Scratching My Own Itch: Create Github Gists from within BBEdit

I type a lot. Sometimes it’s source code and sometimes it’s English, but I spend a good amount of my time moving the cursor to the right in one way or another.

Because I type so much, it’s important to me that I have the best tools for the job I’m currently doing. Not too long ago, I changed my primary text editor from the venerable vim to the (relatively) new kid on the block, Sublime Text 2. ST2 was far more Mac-like than vim (yes, even the MacVim variant), but it really lacked polish. So, I hopped over to the App Store and dropped more than a little cheddar on what has become my new text editing home: the grand poobah of them all, BBEdit.

It’s been great. BBEdit has its quirks and I’ve had to learn new ways to perform common tasks, but I’m really happy.

The Problem

Much of my daytime work for Evernote involves explaining how a given chunk of source code works. I routinely utilize Github’s gist facility to quickly publish some code and easily embed it in the web page I’m writing (here’s an example).

One feature I really loved about Sublime Text 2 (which isn’t a native feature, but was provided by an add-on package) was the ability to quickly create gists without leaving the app: highlight a few lines of code or whatever, strike a key chord and fill in a couple of fields (filename and description). A few seconds after hitting Return, the gist would be created and the URL would be in my pasteboard.

Sadly, BBEdit has no such capability, either out of the box or with a third-party add-on.

So, I built it.

The Thing

(Warning: lots and lots of nerdy programming talk ahead)

The solution is comprised of two parts: a Python program, makeGist.py, that creates gists and a small AppleScript program that provides the interface between BBEdit and the Python program. Let’s quickly discuss each, shall we?

makeGist.py

As previously mentioned, this program lets you create gists from the command line. It can actually be used on its own if you feel so inclined. Running it looks like this:

python makeGist.py -f filename.txt -d "gist description" -c "contents of the gist"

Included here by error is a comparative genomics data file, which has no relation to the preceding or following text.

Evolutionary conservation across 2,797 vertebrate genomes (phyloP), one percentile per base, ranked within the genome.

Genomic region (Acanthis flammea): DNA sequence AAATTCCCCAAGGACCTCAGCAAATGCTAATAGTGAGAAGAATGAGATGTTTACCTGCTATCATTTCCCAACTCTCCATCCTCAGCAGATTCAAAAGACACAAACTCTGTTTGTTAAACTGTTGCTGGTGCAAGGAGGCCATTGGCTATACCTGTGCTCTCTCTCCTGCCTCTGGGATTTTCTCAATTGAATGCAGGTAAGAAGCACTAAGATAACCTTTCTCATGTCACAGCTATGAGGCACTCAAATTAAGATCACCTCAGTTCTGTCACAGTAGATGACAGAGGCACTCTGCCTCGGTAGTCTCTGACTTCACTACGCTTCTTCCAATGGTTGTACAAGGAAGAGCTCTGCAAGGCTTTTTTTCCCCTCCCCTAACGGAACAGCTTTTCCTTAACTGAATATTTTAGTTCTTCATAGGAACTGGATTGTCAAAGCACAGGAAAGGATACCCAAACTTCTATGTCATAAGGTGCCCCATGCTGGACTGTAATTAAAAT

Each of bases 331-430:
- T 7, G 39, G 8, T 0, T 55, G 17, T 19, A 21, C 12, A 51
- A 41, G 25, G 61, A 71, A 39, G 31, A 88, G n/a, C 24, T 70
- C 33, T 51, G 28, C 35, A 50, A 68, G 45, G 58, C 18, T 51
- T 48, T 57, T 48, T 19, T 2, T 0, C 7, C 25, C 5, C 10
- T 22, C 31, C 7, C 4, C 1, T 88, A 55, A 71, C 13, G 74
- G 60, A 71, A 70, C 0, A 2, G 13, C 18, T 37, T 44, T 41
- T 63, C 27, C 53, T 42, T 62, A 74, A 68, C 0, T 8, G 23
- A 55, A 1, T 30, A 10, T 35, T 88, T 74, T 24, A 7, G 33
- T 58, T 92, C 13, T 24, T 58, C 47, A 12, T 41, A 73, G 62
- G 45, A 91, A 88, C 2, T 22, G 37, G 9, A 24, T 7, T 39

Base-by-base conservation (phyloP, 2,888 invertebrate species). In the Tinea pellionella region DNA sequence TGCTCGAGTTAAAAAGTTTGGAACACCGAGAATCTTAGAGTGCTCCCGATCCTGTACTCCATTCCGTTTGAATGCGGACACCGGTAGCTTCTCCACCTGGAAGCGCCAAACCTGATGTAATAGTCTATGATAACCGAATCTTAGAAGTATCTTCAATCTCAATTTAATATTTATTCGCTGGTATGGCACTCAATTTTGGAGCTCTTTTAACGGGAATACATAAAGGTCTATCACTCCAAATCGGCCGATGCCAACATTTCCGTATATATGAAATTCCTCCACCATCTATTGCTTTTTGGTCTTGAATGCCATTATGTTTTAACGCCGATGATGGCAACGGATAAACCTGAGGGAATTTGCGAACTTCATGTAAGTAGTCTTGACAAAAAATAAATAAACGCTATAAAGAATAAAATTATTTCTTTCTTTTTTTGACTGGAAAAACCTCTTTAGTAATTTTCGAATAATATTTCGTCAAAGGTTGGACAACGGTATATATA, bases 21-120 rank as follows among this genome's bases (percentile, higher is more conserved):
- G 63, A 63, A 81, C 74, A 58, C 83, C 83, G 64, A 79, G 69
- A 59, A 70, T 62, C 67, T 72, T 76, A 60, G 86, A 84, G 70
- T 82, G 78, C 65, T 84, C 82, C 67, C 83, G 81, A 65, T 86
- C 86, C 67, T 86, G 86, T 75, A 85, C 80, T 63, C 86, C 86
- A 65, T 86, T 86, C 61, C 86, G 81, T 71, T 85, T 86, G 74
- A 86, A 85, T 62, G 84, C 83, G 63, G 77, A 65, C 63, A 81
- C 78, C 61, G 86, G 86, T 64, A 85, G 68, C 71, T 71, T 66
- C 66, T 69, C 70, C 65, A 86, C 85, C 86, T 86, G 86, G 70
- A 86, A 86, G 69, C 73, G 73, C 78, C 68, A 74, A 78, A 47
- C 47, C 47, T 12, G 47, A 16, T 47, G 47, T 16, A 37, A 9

Running that exact command will produce this result:

$ python makeGist.py -f filename.txt -d "gist description" -c "contents of the gist"
https://gist.github.com/14bf8c1e27bf15a6ed14 

(I’m also leaving the gist up if anybody wants to see that I’m not lying).

There’s also an optional -p parameter, which will create a public gist (the default behavior is to create private gists).

In a nut, each of these parameter values is shoehorned into a simple value object, then converted to JSON and sent to the Github gist API. Since, chances are, most of you reading this don’t really care about what all that means, I’ll let those who are interested peruse the source code.

Once it’s done doing its business, it prints out the HTTP URL of the gist to the console.

Now, the part that ties it to BBEdit”¦

Make BBEdit Gist.scpt

This monstrosity merely provides the user interface to makeGist.py. Specifically, it does the following:

  1. Grabs the current directory (so it knows where to find makeGist.py).
  2. Defines an absurdly long shell command (which is how makeGist.py is run).
  3. Prompts the user for a gist description and lets them choose a public or private gist.

When the script is run, the user is greeted with this awful dialog:

Yep, pretty awful, but it gets the job done and I couldn’t design my way out of a wet paper sack and I’m fine with all of it.